Economies Of Scale Could Keep Small Sportsbooks Out Of NC Sports Betting Market

After receiving 18 online sports betting applicants in a month, NC regulators have not received another request for an online operator application since the new year started.

Eight commercial online sportsbooks, pending final regulatory approval, will go live when North Carolina online sports betting launches on March 11, leaving three licenses on the table.

All of these operators submitted completed applications before the recommended deadline of Dec. 27, 2023. Since then, no new operators have requested a sports betting application, the NC Lottery Commission tells NCSharp.

A look at the state of the US sports betting market in other jurisdictions and the landscape in North Carolina doesn’t suggest that those three remaining licenses are a lock to get taken.

Online sportsbook attrition in other states

The Kindred Group, one of the top international gambling companies announced last November that Unibet, its online sportsbook offering in the US, would wind up operations by Q2 2024.

Unibet, live in only five states, had a relatively small footprint in the American market.

Kindred CEO Nils Andén cited the exit of Unibet as part of a “cost reduction” action in the company’s overall strategic review. With no potential for growth in the US market, Kindred turned its attention abroad.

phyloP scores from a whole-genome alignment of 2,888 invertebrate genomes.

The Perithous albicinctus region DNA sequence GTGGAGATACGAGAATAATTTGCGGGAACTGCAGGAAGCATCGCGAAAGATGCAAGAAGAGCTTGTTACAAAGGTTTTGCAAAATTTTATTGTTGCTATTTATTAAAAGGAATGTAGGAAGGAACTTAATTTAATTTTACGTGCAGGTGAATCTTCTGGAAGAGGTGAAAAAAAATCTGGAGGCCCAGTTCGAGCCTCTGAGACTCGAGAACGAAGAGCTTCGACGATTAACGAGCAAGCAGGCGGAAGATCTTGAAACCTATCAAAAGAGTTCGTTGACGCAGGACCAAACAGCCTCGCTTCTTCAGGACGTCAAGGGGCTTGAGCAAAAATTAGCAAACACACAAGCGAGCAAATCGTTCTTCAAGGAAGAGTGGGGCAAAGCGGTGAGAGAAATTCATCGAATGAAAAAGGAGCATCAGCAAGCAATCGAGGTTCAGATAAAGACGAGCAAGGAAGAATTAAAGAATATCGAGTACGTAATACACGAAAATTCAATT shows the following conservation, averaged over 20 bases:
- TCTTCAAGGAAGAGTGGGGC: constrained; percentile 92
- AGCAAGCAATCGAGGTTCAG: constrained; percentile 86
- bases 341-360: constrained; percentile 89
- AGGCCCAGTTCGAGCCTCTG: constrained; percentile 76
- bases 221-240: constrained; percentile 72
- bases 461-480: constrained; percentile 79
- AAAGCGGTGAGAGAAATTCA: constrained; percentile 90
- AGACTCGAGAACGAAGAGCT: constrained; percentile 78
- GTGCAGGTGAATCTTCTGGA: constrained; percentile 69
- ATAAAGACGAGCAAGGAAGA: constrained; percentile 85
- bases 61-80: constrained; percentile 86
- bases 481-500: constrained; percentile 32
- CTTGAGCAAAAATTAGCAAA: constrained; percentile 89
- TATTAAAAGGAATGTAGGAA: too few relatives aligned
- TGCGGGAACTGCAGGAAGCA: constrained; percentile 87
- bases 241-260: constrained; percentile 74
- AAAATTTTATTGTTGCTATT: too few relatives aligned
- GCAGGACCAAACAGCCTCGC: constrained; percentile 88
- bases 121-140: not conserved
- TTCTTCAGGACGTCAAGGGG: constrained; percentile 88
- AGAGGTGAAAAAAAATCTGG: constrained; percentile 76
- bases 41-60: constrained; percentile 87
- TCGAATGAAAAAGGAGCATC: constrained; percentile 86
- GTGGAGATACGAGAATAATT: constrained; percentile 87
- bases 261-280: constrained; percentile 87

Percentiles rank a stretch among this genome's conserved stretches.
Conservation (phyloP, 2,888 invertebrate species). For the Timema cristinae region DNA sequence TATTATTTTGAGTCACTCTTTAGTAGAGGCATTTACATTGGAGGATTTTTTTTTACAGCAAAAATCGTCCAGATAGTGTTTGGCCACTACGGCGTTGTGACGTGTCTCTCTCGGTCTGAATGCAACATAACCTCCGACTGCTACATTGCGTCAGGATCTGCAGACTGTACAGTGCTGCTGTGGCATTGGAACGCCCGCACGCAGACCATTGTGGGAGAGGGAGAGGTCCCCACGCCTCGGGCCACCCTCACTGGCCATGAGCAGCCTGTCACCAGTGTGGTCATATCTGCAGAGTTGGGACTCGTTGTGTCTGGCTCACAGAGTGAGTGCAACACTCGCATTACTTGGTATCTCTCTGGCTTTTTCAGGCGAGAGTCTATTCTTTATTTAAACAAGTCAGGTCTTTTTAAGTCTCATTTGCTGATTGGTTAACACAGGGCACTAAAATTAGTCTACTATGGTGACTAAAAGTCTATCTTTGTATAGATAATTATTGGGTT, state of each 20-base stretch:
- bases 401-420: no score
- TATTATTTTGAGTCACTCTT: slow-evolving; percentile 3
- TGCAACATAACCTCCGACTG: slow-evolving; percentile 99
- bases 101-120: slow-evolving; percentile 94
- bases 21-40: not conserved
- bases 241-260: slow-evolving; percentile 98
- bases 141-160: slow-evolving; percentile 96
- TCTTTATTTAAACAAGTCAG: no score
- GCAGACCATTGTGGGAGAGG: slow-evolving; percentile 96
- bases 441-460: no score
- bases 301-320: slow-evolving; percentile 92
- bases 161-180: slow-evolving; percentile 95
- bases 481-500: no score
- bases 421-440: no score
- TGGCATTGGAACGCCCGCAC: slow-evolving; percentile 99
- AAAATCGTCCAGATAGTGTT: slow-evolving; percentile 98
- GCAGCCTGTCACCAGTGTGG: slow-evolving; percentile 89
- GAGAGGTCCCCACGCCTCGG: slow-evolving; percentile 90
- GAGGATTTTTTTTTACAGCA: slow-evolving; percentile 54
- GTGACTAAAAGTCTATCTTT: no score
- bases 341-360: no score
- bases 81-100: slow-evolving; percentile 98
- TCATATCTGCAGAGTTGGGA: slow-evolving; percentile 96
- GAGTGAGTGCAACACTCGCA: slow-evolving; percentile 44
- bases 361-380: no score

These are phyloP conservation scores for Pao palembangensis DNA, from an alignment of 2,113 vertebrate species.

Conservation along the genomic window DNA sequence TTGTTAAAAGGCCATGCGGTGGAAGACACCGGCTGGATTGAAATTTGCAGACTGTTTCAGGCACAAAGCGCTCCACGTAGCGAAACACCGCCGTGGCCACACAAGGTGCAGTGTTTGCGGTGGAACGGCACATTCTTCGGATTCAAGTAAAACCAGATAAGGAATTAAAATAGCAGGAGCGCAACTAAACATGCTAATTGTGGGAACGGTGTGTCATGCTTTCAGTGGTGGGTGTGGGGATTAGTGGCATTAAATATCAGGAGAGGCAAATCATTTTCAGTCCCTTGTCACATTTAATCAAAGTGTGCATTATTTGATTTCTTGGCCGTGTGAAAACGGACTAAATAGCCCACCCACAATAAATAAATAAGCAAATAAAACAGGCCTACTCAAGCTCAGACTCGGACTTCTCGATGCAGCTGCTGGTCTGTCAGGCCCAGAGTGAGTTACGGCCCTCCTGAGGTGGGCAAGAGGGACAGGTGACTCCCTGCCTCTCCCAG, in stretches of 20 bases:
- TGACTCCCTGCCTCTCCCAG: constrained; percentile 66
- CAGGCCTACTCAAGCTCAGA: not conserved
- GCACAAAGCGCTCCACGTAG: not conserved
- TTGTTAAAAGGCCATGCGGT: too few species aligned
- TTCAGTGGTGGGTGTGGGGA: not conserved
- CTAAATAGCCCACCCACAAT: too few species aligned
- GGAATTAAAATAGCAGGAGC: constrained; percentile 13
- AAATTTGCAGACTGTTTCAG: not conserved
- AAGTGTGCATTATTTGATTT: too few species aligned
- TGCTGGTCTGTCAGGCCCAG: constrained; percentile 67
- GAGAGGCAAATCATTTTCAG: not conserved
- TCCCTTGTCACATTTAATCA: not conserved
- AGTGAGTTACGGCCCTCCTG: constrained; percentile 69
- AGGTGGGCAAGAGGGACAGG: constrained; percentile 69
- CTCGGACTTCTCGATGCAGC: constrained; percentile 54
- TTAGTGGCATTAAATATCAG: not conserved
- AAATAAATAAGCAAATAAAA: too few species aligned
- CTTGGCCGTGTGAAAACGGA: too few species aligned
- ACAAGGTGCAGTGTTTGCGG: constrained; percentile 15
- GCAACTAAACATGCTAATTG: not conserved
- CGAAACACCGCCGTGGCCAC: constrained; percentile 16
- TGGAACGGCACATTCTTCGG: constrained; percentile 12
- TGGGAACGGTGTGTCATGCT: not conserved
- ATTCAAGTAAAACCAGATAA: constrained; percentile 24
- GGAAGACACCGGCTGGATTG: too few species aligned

A similar strategic review with a similar line of reasoning has been followed at other smaller books, and we can see the trend of attrition.

WynnBet, which recently sold its sports betting license in Michigan to Caesars will also wrap up business in Massachusetts next month. Wynn, the parent company of WynnBet, cited “higher and better uses of capital deployment” than the US online sports betting market.

Along with WynnBet, Betr Sportsbook petitioned the Massachusetts Gaming Commission to cancel its temporary sports betting license, citing an interest in pursuing a broader swath of customers in other states while avoiding the highly competitive Massachusetts market.

With the exit of WynnBet and Betr, Massachusetts will now have six of a possible eight live online sportsbooks. Those sportsbooks are:

BetMGM Sportsbook

Caesars Sportsbook

DraftKings Sportsbook

FanDuel Sportsbook

Fanatics Sportsbook

ESPN Bet Sportsbook

All six of those books will likely launch in North Carolina on March 11, along with Bet365 Sportsbook and Underdog Sportsbook NC.

NC sports betting market cost-prohibitive to smaller sportsbooks

We’ve looked at the North Carolina market landscape before, noting that North Carolina might not have enough dance partners to serve all the pro sports entities in the state.

While North Carolina’s sports betting operator licensing fees ($1 milliion/year renewable every five years) come in below its neighbors, these aren’t the only costs associated with doing business in North Carolina.

Bill Squadron, an assistant professor of sports management at Elon University, doesn’t see licensing fees as prohibitive but acknowledges the challenges facing smaller sportsbooks.

“I don’t think that the licensing requirements have discouraged smaller sportsbooks,” Squadron says. “It just seems that industry economies of scale and significant marketing costs make it challenging for smaller organizations to compete.”